The story is of an aging zen monk, a zen master, who met a gardener. The gardener was an admirer of the monk, he wanted to learn the ways zen from the monk and become a master himself. He offered to help the master with his garden in exchange for lessons. The master obliged him, especially seeing as he was getting on in years and was having a hard time keeping up any ways. So, the gardener went to work and did his best work, getting the garden as neat and orderly as possible. When he finished, he felt he’d done more than any other job he’d worked on. He showed it to the monk who only stood and frowned. “What’s the matter?” asked the concerned gardener. But monk could not figure out what it was and could only respond, “It’s not quite right.” The down-hearted gardener sulked, until inspiration struck and he ran up to the cherry blossom tree and shook it until the blossoms spread messily down the side of the little hill. The monk stood back and smiled, “Yes, there, that’s perfect.”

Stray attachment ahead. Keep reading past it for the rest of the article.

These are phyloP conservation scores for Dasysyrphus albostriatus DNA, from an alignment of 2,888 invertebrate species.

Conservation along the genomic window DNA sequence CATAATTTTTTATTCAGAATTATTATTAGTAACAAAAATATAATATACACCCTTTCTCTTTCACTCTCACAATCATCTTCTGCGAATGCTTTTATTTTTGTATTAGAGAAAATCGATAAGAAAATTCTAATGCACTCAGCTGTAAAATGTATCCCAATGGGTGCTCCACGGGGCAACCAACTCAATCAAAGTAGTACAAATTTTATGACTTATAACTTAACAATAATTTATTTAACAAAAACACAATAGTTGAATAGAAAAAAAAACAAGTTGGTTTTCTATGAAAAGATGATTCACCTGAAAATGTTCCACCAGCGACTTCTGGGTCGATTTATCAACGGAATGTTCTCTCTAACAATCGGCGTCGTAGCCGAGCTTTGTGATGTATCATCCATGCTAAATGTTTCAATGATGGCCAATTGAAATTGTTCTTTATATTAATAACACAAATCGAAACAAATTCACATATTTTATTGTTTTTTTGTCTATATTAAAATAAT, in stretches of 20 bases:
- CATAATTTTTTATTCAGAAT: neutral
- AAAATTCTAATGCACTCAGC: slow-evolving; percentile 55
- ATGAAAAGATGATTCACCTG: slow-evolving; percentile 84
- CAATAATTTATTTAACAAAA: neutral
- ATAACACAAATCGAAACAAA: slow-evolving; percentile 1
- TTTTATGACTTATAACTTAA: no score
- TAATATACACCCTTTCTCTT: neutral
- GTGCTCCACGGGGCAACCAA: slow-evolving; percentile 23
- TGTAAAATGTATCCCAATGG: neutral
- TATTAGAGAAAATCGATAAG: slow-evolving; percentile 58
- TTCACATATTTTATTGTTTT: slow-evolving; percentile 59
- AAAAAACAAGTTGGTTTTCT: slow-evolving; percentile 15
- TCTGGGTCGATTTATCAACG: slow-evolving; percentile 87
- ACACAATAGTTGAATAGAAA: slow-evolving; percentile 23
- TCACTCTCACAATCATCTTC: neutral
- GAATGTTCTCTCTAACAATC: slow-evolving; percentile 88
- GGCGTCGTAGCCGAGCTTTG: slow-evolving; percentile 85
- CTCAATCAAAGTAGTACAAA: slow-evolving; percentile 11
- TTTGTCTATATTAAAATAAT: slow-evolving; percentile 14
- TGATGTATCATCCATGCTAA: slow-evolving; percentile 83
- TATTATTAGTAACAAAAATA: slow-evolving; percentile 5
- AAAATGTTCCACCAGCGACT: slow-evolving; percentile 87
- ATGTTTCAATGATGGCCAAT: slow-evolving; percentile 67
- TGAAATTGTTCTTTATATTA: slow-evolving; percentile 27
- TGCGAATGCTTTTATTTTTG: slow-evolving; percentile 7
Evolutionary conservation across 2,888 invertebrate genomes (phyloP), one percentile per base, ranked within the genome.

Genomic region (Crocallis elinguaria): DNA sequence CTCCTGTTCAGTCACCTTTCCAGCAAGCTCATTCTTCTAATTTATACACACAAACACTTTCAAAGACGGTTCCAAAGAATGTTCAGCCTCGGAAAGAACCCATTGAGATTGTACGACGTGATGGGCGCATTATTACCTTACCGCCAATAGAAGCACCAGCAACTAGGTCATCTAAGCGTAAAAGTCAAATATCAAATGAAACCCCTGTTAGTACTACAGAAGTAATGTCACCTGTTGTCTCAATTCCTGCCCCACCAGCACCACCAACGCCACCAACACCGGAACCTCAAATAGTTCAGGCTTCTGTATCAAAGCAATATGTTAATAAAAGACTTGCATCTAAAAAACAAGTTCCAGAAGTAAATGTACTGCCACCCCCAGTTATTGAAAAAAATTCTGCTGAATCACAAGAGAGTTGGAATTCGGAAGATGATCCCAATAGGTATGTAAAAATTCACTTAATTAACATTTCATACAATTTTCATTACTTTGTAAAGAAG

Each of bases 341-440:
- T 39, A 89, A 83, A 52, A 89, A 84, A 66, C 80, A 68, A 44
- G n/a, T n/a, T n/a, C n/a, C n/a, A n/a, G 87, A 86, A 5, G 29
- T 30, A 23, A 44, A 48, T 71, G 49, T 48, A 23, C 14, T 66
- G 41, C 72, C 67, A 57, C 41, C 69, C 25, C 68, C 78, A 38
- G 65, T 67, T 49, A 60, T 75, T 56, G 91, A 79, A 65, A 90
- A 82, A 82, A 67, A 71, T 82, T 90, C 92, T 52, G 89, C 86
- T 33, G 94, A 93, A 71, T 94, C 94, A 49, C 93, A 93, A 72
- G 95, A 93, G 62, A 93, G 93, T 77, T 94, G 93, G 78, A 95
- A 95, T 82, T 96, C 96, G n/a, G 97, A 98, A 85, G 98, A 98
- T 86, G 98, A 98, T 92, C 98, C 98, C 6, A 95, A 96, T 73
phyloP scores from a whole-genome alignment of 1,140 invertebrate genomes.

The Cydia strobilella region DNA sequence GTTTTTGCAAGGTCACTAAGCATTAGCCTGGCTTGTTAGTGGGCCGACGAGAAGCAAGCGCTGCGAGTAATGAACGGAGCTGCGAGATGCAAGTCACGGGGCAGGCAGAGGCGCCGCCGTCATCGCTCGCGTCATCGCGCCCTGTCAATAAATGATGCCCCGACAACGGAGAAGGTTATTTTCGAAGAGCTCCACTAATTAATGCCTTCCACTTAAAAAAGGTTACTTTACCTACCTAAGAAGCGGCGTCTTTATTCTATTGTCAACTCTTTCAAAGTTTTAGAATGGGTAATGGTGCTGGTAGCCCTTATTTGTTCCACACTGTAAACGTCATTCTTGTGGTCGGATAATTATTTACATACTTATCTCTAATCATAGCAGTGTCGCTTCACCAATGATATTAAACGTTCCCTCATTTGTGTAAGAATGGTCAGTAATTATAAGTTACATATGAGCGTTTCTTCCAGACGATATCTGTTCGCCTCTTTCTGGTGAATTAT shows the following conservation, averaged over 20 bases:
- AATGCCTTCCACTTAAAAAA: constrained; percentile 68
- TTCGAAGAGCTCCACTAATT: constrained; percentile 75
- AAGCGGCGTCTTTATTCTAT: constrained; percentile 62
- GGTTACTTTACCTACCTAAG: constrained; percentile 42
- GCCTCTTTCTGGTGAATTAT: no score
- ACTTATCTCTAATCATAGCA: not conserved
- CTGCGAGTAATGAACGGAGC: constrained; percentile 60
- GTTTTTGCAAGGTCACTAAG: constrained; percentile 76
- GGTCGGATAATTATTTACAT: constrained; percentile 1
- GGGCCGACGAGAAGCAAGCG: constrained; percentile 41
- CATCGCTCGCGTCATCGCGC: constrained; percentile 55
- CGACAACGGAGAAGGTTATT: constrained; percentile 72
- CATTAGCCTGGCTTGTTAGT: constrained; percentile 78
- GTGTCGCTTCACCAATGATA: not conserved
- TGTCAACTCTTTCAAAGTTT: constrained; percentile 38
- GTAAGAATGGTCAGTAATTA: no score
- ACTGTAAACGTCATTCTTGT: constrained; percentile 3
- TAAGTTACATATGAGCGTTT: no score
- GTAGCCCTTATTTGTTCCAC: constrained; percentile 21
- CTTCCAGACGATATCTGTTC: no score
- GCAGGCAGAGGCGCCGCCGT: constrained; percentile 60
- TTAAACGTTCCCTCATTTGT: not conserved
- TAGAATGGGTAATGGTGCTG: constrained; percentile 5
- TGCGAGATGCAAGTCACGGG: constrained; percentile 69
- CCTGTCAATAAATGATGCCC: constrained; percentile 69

To me, the moral of the story is obvious. A story should be as neat and orderly as possible, but in order to be perfect be a little messy. So perhaps my mother’s instincts were right and the horses should never have back legs added. Perhaps because a human being is not a perfect thing, but messy and with flaws no matter how neat and orderly that person tries to be, perhaps also because art should be a reflection of life, that a story should not fit all together neatly in a perfect framework (perhaps, shudder! some of the facts are wrong, not that!) and that is the best way to get the most perfect piece. So, stop when you feel you need to stop, stand back or put it in a drawer for a month and look it over and get a feel for what really affects you and what leaves you cold. Perhaps you’ll know that you’re done when you can stand back and say, “Yes, that’s enough.”